- My Seven-Year Investigation into Warren Jeffs and the Fundamentalist Church of Latter-Day Saints
- Narrated by: Jonah Cummings
- Length: 12 hrs and 55 mins
- Unabridged Audiobook
- Release date: 09-27-11
- Language: English
- Publisher: HighBridge, a division of Recorded Books
- Whispersync for Voice-ready
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In Prophet's Prey, Brower implicates Jeff in his own words, bringing to light the contents of Jeffs's personal priesthood journal, discovered in a hidden underground vault, and revealing to readers the shocking inside world of FLDS members, whose trust he earned and who showed him the staggering truth of their lives.
Prophet's Prey offers the gripping, behind-the-scenes account of a bizarre world from the only man who knows the full story.
Customer ReviewsMost Helpful
By Steve on 11-11-11
Incredible Story of the FLDS
I first learned of the FLDS church a few years ago when I read "Under the Banner of Heaven" by Jon Krakauer. I was horrified, and have followed the developing story and Jeffs trial ever since. I snagged this audiobook as soon as I noticed it, and worked my way through it very quickly.
This story is told in the first person by Sam Brower (narrated by Jonah Cummings, who does an awesome job), a private investigator working hard to break down and expose the incredible evil taking place in the world of the FLDS. The story is an interesting look into the innerworkings of a sad religious, a lunatic religious leader, legions of followers, poor unfortunate children, and how a private investigator goes about infiltrating this mess.
This is not an easy book to listen to. It's depressing and frustrating. It's hard enough to hear about the atrocities happening within the FLDS church, and even harder to hear about how difficult it is to get the government to intervene.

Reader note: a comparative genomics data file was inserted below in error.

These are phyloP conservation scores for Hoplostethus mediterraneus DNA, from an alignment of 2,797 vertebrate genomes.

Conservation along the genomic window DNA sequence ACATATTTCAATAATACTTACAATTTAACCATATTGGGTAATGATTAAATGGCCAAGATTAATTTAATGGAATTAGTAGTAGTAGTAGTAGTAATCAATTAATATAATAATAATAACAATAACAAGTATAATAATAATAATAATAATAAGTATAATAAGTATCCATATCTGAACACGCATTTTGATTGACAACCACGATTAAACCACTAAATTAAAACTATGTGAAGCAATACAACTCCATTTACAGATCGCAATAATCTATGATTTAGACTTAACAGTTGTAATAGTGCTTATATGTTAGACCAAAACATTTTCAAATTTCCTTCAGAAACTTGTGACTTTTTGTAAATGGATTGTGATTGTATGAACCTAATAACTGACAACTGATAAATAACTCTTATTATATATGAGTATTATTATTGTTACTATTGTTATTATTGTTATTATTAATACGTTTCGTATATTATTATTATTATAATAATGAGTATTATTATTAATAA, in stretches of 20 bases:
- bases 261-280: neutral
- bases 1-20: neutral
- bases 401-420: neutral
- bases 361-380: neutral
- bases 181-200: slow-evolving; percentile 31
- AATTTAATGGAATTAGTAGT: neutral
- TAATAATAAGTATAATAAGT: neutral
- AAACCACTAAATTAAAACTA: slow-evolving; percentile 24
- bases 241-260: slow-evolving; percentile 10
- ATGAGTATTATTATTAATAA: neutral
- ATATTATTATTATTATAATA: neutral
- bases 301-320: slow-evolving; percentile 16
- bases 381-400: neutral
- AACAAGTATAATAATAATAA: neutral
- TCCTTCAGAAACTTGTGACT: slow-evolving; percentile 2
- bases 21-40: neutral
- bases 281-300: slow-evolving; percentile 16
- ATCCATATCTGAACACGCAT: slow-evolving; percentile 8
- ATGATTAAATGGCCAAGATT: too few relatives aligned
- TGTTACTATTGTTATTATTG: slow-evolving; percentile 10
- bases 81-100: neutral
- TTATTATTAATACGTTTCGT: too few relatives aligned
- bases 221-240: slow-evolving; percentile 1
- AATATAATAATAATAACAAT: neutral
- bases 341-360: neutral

The only complaint I have is that the timeline of the story jumps around quite a bit. There are lots of characters in this book, and it's hard to keep them all straight. On top of this the author jumps back and forth in time frequently, and it can be easy to get lost at times. A fairly minor complaint, but I can't help but this this would be a stronger story if told in a more linear fashion.
28 of 28 people found this review helpful
By Julie W. Capell on 12-28-13
Good follow up to 19th Wife
I picked this up after reading “The 19th Wife” to get more information about the modern-day fundamentalist Mormon sects that continue to practice polygamy today. There are a variety of books to choose from, but I picked this one because I was particularly interested in finding out what had become of the fundamentalist compound in Texas that was investigated by the FBI in 2008. About all I could recall from the episode was dozens of women in prairie-style dresses, along with hundreds of children, being taken into state custody because of alleged child abuse at the fundamentalist compound.
This book more than delivered what I was looking for. Brower is a private investigator and a Mormon who was working in Utah when he heard about a family, members of the Fundamentalist Church of Jesus Christ of Latter-Day Saints (FLDS), who had been kicked out of their home by their “prophet,” Warren Jeffs. Thus began Brower’s involvement in multiple investigations into the crimes perpetrated by this psychopath in the name of God. Brower had a ringside seat investigating and helping prosecute those responsible for these crimes, which include not only child abuse, rape and underage marriage but also racketeering, defrauding the US Government via entitlement schemes, and much more.
This book is not for the faint of heart. I was shocked at how cavalierly many government officials, including law enforcement, treated the crimes that were occurring under their noses. The ultimate fate of all those children we saw on television? Every single one was returned to the cult, where the girls will be forced to wed men three times their age and the boys will be abandoned (too many boys=too much competition for young brides). At least Warren Jeffs, a pedophile and megalomaniac, is serving a life sentence, but he still has followers, and that is what makes the whole thing so disturbing.
I listened to this as an audio book read by Jonah Cummings. About halfway through, I decided to speed up and turned my player to 1.5 speed. I am glad I did so. The book was gripping, but Cummings’ delivery was just too slow.
18 of 18 people found this review helpful